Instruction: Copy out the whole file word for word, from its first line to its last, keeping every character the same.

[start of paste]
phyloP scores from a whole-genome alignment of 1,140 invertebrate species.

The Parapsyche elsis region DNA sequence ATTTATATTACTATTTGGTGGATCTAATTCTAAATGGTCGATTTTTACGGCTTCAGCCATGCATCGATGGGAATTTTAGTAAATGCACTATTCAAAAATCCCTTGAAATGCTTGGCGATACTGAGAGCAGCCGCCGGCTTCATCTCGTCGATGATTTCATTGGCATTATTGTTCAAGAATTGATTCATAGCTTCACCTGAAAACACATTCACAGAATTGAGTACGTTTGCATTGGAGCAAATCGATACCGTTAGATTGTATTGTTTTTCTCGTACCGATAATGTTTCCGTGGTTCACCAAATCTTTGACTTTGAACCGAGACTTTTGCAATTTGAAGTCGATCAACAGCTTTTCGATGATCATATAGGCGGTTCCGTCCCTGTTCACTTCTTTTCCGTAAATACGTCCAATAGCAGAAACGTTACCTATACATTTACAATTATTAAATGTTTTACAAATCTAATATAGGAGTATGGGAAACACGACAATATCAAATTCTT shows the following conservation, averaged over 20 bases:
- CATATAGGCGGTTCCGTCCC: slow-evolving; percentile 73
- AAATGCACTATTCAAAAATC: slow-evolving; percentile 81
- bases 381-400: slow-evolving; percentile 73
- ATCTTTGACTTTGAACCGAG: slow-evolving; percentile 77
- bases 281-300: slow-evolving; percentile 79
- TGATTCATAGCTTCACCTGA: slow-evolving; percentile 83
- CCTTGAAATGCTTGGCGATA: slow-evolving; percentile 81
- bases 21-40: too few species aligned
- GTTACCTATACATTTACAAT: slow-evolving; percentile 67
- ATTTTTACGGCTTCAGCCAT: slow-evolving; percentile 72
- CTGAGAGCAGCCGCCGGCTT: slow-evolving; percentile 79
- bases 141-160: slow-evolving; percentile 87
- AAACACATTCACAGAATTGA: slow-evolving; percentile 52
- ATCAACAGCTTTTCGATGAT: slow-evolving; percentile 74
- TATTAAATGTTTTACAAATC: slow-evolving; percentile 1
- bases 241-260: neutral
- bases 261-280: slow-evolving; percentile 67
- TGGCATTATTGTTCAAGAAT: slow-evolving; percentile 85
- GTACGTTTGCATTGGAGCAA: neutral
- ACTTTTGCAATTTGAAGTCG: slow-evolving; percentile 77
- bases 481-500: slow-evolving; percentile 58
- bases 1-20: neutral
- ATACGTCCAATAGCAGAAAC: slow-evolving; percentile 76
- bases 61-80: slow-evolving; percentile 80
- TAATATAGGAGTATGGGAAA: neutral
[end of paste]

phyloP scores from a whole-genome alignment of 1,140 invertebrate species.

The Parapsyche elsis region DNA sequence ATTTATATTACTATTTGGTGGATCTAATTCTAAATGGTCGATTTTTACGGCTTCAGCCATGCATCGATGGGAATTTTAGTAAATGCACTATTCAAAAATCCCTTGAAATGCTTGGCGATACTGAGAGCAGCCGCCGGCTTCATCTCGTCGATGATTTCATTGGCATTATTGTTCAAGAATTGATTCATAGCTTCACCTGAAAACACATTCACAGAATTGAGTACGTTTGCATTGGAGCAAATCGATACCGTTAGATTGTATTGTTTTTCTCGTACCGATAATGTTTCCGTGGTTCACCAAATCTTTGACTTTGAACCGAGACTTTTGCAATTTGAAGTCGATCAACAGCTTTTCGATGATCATATAGGCGGTTCCGTCCCTGTTCACTTCTTTTCCGTAAATACGTCCAATAGCAGAAACGTTACCTATACATTTACAATTATTAAATGTTTTACAAATCTAATATAGGAGTATGGGAAACACGACAATATCAAATTCTT shows the following conservation, averaged over 20 bases:
- CATATAGGCGGTTCCGTCCC: slow-evolving; percentile 73
- AAATGCACTATTCAAAAATC: slow-evolving; percentile 81
- bases 381-400: slow-evolving; percentile 73
- ATCTTTGACTTTGAACCGAG: slow-evolving; percentile 77
- bases 281-300: slow-evolving; percentile 79
- TGATTCATAGCTTCACCTGA: slow-evolving; percentile 83
- CCTTGAAATGCTTGGCGATA: slow-evolving; percentile 81
- bases 21-40: too few species aligned
- GTTACCTATACATTTACAAT: slow-evolving; percentile 67
- ATTTTTACGGCTTCAGCCAT: slow-evolving; percentile 72
- CTGAGAGCAGCCGCCGGCTT: slow-evolving; percentile 79
- bases 141-160: slow-evolving; percentile 87
- AAACACATTCACAGAATTGA: slow-evolving; percentile 52
- ATCAACAGCTTTTCGATGAT: slow-evolving; percentile 74
- TATTAAATGTTTTACAAATC: slow-evolving; percentile 1
- bases 241-260: neutral
- bases 261-280: slow-evolving; percentile 67
- TGGCATTATTGTTCAAGAAT: slow-evolving; percentile 85
- GTACGTTTGCATTGGAGCAA: neutral
- ACTTTTGCAATTTGAAGTCG: slow-evolving; percentile 77
- bases 481-500: slow-evolving; percentile 58
- bases 1-20: neutral
- ATACGTCCAATAGCAGAAAC: slow-evolving; percentile 76
- bases 61-80: slow-evolving; percentile 80
- TAATATAGGAGTATGGGAAA: neutral